“Do not stay away from me! Trouble is near and there is no one to help.” -Psalm 22:11
If we stick with him, John Constantine will deliver us from superhero fatigue. There are currently four television series airing based on DC Comics properties and as it stands Constantine looks like it could be the best of them.
Constantine’s first episode, “Non Est Asylum”, is the coolest and most fun series premiere of the Fall season. The show is fast paced, charming, self-aware, and packs some legitimate scares (a big plus when dealing with supernatural subject matter), but its biggest strength is the way it chooses to forgo the origin story of its hero in favour of establishing relatable yet apocalyptic stakes for its title character.
At points in the premiere, Constantine feels like the best possible hybrid of House M.D. and season four of Supernatural. It begins with a voiceover from the title anti-hero as he’s strapped into a chair for electroshock therapy at Ravenscar Asylum where he’s trying his best to forget that he damned the soul of a nine year old girl named Astra to Hell.
In a psychiatrist recommended group sharing activity, bored out of his mind, John follows a stray cockroach into an art room where a female asylum mate of his is acting a little too demonic for his liking, painting giant letters on the wall as insect vermin obscure the message. A brief exorcism fight ensues (like a Bible themed Jedi Force battle), and after the demon host comes to her senses the writing’s on the wall: “LIV DIE”.
Constantine knows what this means; he’s being pulled back into the war he left behind outside the asylum. To us, it’s the reason Constantine’s first hour packs such a punch. The ominous phrase is a threat from the denizens of Hell, that Liv – the daughter of John’s old colleague Jasper and our outside eye into the spooky world of Constantine – is being marked for death.
We encounter Liv at her job, after hours, as she and a co-worker chow down on some fortune cookies. She opens one with a blank paper and, after remarking that her future is empty, she walks to her car and what we’ve been conditioned to recognize as certain death.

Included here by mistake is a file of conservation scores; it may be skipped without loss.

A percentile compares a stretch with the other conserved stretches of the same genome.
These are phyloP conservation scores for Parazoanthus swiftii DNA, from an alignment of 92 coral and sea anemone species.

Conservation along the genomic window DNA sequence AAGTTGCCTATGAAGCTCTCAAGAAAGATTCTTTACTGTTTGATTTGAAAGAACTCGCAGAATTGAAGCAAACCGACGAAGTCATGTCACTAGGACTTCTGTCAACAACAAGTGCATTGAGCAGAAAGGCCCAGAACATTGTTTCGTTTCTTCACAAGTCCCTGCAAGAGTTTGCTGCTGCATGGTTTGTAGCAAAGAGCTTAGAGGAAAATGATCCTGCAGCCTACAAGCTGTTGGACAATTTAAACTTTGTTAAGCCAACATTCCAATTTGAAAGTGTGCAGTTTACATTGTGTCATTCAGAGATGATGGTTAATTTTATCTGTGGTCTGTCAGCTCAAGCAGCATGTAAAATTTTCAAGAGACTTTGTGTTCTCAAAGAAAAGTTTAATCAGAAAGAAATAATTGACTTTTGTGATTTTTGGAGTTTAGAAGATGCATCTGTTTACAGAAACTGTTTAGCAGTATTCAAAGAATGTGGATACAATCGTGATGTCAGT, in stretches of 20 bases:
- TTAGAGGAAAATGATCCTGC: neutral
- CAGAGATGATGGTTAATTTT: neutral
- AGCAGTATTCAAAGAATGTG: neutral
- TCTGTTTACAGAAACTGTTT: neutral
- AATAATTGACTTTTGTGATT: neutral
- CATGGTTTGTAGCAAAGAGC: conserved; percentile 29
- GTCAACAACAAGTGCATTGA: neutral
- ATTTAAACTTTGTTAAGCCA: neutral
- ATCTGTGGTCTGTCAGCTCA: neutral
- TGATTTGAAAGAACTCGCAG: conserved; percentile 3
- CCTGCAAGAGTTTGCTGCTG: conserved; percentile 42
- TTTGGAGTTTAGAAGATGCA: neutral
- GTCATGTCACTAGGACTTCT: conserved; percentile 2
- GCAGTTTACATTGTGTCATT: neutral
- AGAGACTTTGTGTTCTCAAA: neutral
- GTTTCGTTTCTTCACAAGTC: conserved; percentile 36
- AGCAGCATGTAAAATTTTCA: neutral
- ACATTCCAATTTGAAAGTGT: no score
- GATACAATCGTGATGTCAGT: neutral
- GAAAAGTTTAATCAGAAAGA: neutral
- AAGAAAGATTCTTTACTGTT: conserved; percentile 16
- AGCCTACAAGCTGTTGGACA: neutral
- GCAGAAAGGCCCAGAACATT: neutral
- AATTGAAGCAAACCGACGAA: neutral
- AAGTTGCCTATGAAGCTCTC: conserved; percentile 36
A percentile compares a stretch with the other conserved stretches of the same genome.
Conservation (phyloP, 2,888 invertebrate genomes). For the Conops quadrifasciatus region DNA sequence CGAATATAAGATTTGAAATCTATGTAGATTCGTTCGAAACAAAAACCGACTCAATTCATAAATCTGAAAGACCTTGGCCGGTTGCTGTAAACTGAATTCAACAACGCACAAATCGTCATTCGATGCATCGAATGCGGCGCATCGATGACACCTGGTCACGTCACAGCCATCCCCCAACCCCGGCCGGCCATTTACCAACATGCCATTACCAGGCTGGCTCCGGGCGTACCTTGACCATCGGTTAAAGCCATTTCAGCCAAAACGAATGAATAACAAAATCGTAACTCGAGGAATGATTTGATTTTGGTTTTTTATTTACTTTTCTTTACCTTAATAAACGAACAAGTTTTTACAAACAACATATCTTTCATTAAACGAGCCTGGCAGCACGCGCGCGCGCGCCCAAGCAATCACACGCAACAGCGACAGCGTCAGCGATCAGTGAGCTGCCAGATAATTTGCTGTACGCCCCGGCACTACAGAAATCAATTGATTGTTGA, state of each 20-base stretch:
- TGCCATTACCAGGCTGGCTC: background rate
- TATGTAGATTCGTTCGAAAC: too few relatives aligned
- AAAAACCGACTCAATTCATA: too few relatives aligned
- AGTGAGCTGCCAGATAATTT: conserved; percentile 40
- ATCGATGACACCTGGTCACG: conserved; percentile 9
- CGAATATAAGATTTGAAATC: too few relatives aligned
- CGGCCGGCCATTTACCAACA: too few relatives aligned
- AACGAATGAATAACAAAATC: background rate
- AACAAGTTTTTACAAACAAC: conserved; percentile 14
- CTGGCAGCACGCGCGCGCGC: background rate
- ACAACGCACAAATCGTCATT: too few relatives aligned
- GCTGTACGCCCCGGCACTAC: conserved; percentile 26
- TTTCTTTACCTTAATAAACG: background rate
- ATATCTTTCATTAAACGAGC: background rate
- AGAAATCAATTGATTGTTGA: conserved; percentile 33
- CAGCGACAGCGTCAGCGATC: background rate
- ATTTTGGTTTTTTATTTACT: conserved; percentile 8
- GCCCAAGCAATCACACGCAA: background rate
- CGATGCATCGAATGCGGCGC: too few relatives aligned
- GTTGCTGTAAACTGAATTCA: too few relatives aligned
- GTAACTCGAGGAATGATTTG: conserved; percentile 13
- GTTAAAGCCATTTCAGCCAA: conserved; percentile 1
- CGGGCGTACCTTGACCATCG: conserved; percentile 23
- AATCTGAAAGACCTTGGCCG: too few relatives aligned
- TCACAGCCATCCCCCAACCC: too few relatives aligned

Her car starts going all Stephen King on her and the lights in the parking lot start to turn off. She moves from dying light to dying light and before you can say “Dumbledore? Is that you?” a flaming pit starts opening up underneath Liv’s feet.
Just as things seem the most dire for what you’d expect to be the first victim in some sort of demon massacre of the week style procedural, Constantine’s signature yellow cab shows up. He hands Liv his out of date business card (these ones still say “Master of the Dark Arts” but he’s more of a petty dabbler). He heads into the crater and meets Manny, a guardian angel played by Harold Perrineau, and get’s the doomishly vague news that something big is happening.
From here, a Mr. Magoo meets the Book of Revelations series of near death experiences draw Liv and Constantine closer together and we’re given a fun third person perspective of what John and his faithful chauffeur Chaz are all about.
Liv gets a ride home to her terrifying apartment from a neighbour named Talia and once again is targeted for demonic demise. A symbol carved on her door by Chaz saves her, but leads to the death and zombification of Talia.
The horror pedigree of Constantine really shows in the turning of Talia. From the way that right before the camera cuts away from her attack the screen on her laptop turns into a red eye, to the really unsettling reanimation scene in the back an ambulance and the subsequent jump scare that signals the death of a paramedic, the sequence is shot with an attention to detail and control befitting the best PG 13 horror films. As the emergency worker is ripped apart, the camera jumps between various screaming faces graffitied on the walls of the underpass.
The next day, after Constantine ambushes Liv at work to give her an artifact belonging to her father, zombie Tallia attempts vehicular homicide on the hunted woman. More spookiness ensues as Liv confronts her mother about lies regarding her father’s date of demise and death circumstances. When Liv handles her father’s pendant she sees the soul of her nanna caressing the hair of her mother.
Liv is driven back to Constantine and shown her inherited power to see the dead. A post car crash confrontation that sees Chaz fatally (for now) pierced by a haunted electrical wire, leads John and Liv to seek shelter in Jasper’s old subterranean divination den.